University Honors Newest Endowed Chairs, Professors at Investiture Ceremony
April 21, 2016
An injured leg in a cast and pair of crutches were not going to keep 11-year-old Emily Le Prell from watching her mother receive The University of Texas at Dallas’ highest academic honor.
At a recent campus event, Emily’s mom, Dr. Colleen Le Prell, professor and head of audiology at UT Dallas, stood on stage dressed in her academic regalia as University officials draped a medallion around her neck signifying her title: the Emilie and Phil Schepps Professor in Hearing Science.
Emily joined her dad, grandparents and about 80 other audience members in celebration of five distinguished faculty members who were honored with endowed professorships and chairs at UT Dallas’ 2016 Investiture Ceremony. The positions, typically funded by individuals, corporations and foundations, create opportunities for UT Dallas to attract and retain outstanding professors who will enhance students' academic experiences and the University’s reputation .
“This ceremony gives us a chance to celebrate with our great faculty and their friends and families, and also to thank the people who made the endowments possible,” said Dr. Hobson Wildenthal, UT Dallas president ad interim, who welcomed family, friends and supporters to the investiture.
Emilie and Phil Schepps established Le Prell’s professorship in 2005 to support research activities at UT Dallas’ Callier Center for Communication Disorders.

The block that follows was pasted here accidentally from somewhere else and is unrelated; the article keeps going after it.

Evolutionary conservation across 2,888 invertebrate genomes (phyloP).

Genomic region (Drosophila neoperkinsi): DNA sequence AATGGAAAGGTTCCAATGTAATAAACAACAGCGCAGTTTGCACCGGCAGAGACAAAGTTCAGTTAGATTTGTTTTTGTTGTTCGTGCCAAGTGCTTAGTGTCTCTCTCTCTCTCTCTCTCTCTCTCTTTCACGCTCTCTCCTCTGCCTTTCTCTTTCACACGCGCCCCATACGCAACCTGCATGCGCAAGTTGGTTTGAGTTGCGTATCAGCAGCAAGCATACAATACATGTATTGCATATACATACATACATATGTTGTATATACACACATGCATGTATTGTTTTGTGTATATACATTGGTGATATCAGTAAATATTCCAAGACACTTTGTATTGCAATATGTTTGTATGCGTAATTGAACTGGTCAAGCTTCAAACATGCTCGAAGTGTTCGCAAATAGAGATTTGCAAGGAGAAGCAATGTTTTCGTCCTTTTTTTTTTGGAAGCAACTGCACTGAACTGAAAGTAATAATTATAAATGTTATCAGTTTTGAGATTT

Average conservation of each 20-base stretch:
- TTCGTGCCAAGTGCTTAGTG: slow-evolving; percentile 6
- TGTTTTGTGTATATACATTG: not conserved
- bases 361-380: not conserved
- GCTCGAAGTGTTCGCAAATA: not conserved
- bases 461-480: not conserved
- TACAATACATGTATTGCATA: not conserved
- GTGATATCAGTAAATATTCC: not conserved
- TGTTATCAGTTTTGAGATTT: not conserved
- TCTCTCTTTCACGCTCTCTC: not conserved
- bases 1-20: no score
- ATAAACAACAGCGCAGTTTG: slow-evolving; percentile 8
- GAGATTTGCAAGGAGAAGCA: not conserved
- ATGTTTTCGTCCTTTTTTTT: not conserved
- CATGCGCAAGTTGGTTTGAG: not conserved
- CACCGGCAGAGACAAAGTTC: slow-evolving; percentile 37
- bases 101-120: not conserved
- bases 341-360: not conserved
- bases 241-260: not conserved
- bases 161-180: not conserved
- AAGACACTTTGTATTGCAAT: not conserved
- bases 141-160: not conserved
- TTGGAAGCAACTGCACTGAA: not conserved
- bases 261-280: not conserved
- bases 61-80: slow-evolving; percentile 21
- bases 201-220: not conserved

“This is an exciting time to be in hearing science, so I want to express my gratitude to Emilie and Phil Schepps, who established a professorship in hearing science that will support all of the activities that the University encourages and that we’re engaged in,” said Le Prell, a professor in the School of Behavioral and Brain Sciences.
UT Dallas has more than 100 endowed chairs and professorships, which assist faculty members in the advancement of their instructional programs and research.
“These outstanding faculty members serve as institutional leaders,” said Dr. Inga Musselman, acting provost. “They uphold UTD’s strong tradition of academic excellence by challenging and encouraging our students to maintain high standards in the completion of their education.”
Dr. Reza Moheimani, a professor of mechanical engineering in the Erik Jonsson School of Engineering and Computer Science, holds the James Von Ehr Distinguished Chair in Science and Technology. James Von Ehr MS’81 and his wife, Gayla, established the chair in 2002 and attended the recent ceremony.
James Von Ehr is founder and CEO of Zyvex Labs, and has been active in the business community in North Texas since starting his first company in 1984. He was named a Distinguished Alumnus in 2004, and his service to UT Dallas includes serving as chairman of the Development Board from 2005 to 2012, and as a member of the campaign council for the Realize the Vision: The Campaign for Tier One and Beyond fundraising effort.
“We’re very pleased to welcome Professor Moheimani,” Von Ehr said at the ceremony. “It’s great first to be able to have the money to endow a chair. Anyone who has the money should do it now, while you’re alive, so you get to meet the person in the chair. We’re looking forward to getting to know Reza and his family.”
The previous holder of that chair was Nobel laureate and nanotechnology pioneer Dr. Alan MacDiarmid, who was a UT Dallas faculty member in chemistry from 2002 until his death in 2007.
“You have big shoes to fill,” Von Ehr told Moheimani, “but you’re on the right path.”